Definition of populist
1 : a member of a political party claiming to represent the common people; especially often capitalized : a member of a United States political party formed in 1891 primarily to represent agrarian interests and to advocate the free coinage of silver and government control of monopolies
2 : a believer in the rights, wisdom, or virtues of the common people
populismplay \-ˌli-zəm\ noun
populisticplay \ˌpä-pyə-ˈlis-tik\ adjective
Did You Know?
The word populist first appeared in the 1890s with the founding of the Populist Party, which stood for the interests of the farmers against the big-money interests. In later years populism came to be associated with the blue-collar class in the cities as well. Populism can be hard to predict. It sometimes has a religious tendency; it usually isn't very interested in international affairs; it has sometimes been unfriendly to immigrants and blacks; and it's often anti-intellectual. So populism often switches between liberal and conservative. But the populist style always shows its concern with Americans with average incomes as opposed to the rich and powerful.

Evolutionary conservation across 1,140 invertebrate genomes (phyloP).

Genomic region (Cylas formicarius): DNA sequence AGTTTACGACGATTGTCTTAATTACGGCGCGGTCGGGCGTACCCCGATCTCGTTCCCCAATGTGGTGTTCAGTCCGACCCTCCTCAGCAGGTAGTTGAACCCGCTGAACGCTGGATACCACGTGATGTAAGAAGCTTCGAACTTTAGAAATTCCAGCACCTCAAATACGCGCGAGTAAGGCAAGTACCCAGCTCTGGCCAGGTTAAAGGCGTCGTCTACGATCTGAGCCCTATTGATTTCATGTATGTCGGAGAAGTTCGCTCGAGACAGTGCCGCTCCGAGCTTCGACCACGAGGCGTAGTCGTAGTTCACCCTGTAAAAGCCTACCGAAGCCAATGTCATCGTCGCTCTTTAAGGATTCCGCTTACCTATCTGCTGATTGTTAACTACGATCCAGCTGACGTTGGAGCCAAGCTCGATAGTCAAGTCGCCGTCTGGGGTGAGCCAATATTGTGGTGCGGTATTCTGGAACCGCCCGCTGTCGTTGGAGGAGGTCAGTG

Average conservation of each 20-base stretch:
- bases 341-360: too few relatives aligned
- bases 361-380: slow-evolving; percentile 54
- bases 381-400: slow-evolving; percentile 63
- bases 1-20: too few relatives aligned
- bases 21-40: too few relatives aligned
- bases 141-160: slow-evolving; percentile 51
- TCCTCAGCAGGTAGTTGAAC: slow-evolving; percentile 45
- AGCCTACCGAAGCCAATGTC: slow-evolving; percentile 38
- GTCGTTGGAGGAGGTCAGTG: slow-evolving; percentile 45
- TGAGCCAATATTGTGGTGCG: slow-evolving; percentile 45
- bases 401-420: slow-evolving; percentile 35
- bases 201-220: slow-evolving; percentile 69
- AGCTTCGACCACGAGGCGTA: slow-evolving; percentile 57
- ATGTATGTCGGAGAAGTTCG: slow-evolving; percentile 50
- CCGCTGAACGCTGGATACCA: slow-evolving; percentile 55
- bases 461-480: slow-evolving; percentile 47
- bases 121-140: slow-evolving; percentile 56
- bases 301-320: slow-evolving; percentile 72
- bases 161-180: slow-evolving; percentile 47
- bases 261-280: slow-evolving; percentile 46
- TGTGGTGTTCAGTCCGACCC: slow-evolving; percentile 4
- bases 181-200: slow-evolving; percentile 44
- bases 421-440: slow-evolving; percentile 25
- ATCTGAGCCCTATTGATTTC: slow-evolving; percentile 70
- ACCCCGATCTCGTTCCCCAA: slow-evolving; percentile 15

Origin and Etymology of populist
Latin populus the people
First Known Use: 1892
Simple Definition of populist
: of or relating to a political party that claims to represent ordinary people
First Known Use of populist
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